More than half of all diabetics, especially those of the so-called “old-age diabetes” type II, complain of nausea, vomiting, diarrhea, constipation or fecal incontinence, which suggests an overall connection.
The unequivocal proof of a connection between digestive problems and diabetes has not yet been possible. There are sometimes quite complicated radiological or electrophysiological examination methods with which one can detect the gastric and intestinal mobility disorders – however, the symptoms are usually sufficient if diabetes is known or can be newly detected at the same time.
If the diabetic experiences tingling or burning sensation in the feet (diabetic neuropathy), kidney dysfunction (diabetic nephropathy) or visual impairment (diabetic retinopathy), the presence of gastrointestinal symptoms is very likely to be due to diabetic gastropathy. Other gastric disorders can also be excluded by means of a gastroscopy.
Common complications of diabetic gastroparesis include digestive problems that affect the upper part of the digestive system. The main potential symptoms include vomiting and nausea. If diabetic gastroparesis is left untreated, these complications usually persist.
Diabetic gastroparesis often leads to a reduction in the quality of life. Food enjoyment can be impaired if meals are accompanied by nausea and vomiting. In addition, food plays an important role in cultural and social contexts.
Without treatment of the diabetes, further medical complications are possible, which can occur in addition to diabetic gastroparesis. These include, for example, wound healing disorders, neuropathy, diabetic foot syndrome or diabetic retinopathy (an eye disease).
In addition, diabetes can lead to psychological complications. Even with medical treatment, these complications and comorbidities are often overlooked. For example, diabetes can lead to various symptoms of stress. In addition, diabetics are more likely than the general population to suffer from schizophrenia (which is usually pre-existing) and / or anxiety disorders. This is especially true of generalized anxiety disorder.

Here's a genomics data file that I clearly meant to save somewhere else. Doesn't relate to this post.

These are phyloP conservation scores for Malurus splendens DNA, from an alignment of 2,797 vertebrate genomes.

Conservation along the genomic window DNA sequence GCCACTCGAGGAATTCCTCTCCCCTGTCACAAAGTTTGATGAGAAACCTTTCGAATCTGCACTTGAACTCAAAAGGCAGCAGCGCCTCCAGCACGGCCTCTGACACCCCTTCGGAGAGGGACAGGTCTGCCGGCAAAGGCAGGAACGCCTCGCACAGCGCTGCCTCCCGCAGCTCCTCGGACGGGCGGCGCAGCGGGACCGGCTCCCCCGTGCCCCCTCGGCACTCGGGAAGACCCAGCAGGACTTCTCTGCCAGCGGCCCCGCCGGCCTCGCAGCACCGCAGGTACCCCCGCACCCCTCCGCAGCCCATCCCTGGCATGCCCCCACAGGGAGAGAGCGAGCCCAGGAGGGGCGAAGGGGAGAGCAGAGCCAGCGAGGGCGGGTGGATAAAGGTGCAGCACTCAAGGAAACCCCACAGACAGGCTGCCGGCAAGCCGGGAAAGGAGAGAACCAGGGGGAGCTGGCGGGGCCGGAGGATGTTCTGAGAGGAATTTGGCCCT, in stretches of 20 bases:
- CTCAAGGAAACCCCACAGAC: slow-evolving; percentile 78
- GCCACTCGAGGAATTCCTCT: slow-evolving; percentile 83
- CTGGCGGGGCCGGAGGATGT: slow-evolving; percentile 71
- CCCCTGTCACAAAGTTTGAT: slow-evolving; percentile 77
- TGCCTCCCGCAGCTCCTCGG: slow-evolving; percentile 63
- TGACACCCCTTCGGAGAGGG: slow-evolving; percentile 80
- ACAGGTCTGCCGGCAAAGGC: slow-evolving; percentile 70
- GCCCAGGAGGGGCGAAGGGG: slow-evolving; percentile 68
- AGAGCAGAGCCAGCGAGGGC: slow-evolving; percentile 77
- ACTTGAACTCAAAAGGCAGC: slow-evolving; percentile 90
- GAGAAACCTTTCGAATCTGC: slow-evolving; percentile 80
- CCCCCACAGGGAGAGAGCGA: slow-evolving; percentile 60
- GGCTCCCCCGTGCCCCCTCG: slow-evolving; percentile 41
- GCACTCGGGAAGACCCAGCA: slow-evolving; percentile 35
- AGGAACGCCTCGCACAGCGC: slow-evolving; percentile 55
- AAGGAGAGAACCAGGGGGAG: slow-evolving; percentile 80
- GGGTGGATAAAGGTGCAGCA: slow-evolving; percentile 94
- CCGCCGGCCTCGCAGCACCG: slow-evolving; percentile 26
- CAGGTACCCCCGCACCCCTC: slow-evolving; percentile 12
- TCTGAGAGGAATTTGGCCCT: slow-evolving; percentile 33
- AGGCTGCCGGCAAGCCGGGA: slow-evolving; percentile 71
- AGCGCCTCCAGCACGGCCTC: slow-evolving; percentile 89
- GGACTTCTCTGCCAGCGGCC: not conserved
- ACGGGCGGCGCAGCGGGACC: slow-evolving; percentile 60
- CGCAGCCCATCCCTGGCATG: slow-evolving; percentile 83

The link between type 2 diabetes and mood disorders is possible in both directions: People who have diabetes are at higher risk of developing depression. Conversely, the presence of depression can promote the development of diabetes via various mechanisms (e.g. stress eating, emotional binge eating, targeted self-harm, neglect of a balanced diet).
When should you go to the doctor?
Diabetes mellitus patients who suddenly experience nausea and vomiting should consult a doctor. If there is tingling or burning sensation in the feet or a visual disturbance occurs at the same time, the cause may be diabetic gastropathy – in this case, the responsible doctor must be informed immediately. Apparently healthy people should also clarify the complaints mentioned, as this may be due to a previously undiscovered diabetes disease.
In the event of severe complications such as dehydration, circulatory collapse or kidney failure, the emergency doctor must be called immediately. In addition, if necessary, first aid measures must be provided – i.e. mouth-to-mouth resuscitation or chest compressions. Elderly diabetic patients are particularly prone to diabetic gastroparesis.
Likewise people who have been suffering from diabetes for many years and who have other diseases. Anyone who belongs to these risk groups should quickly clarify the characteristic complaints and, if necessary, have them treated. In severe cases, this requires a longer stay in the hospital. After the initial treatment, it is advisable to monitor diabetes closely in order to rule out further complications and secondary diseases.
Treatment & Therapy
To prevent the sequelae of diabetes, it is of the utmost importance to achieve a permanent control of the blood sugar. The following applies: the earlier the diagnosis and the start of therapy, the fewer problems arise later.
If diabetic gastropathy is already present, a worsening and progression of the symptoms can still be achieved by adjusting the blood sugar.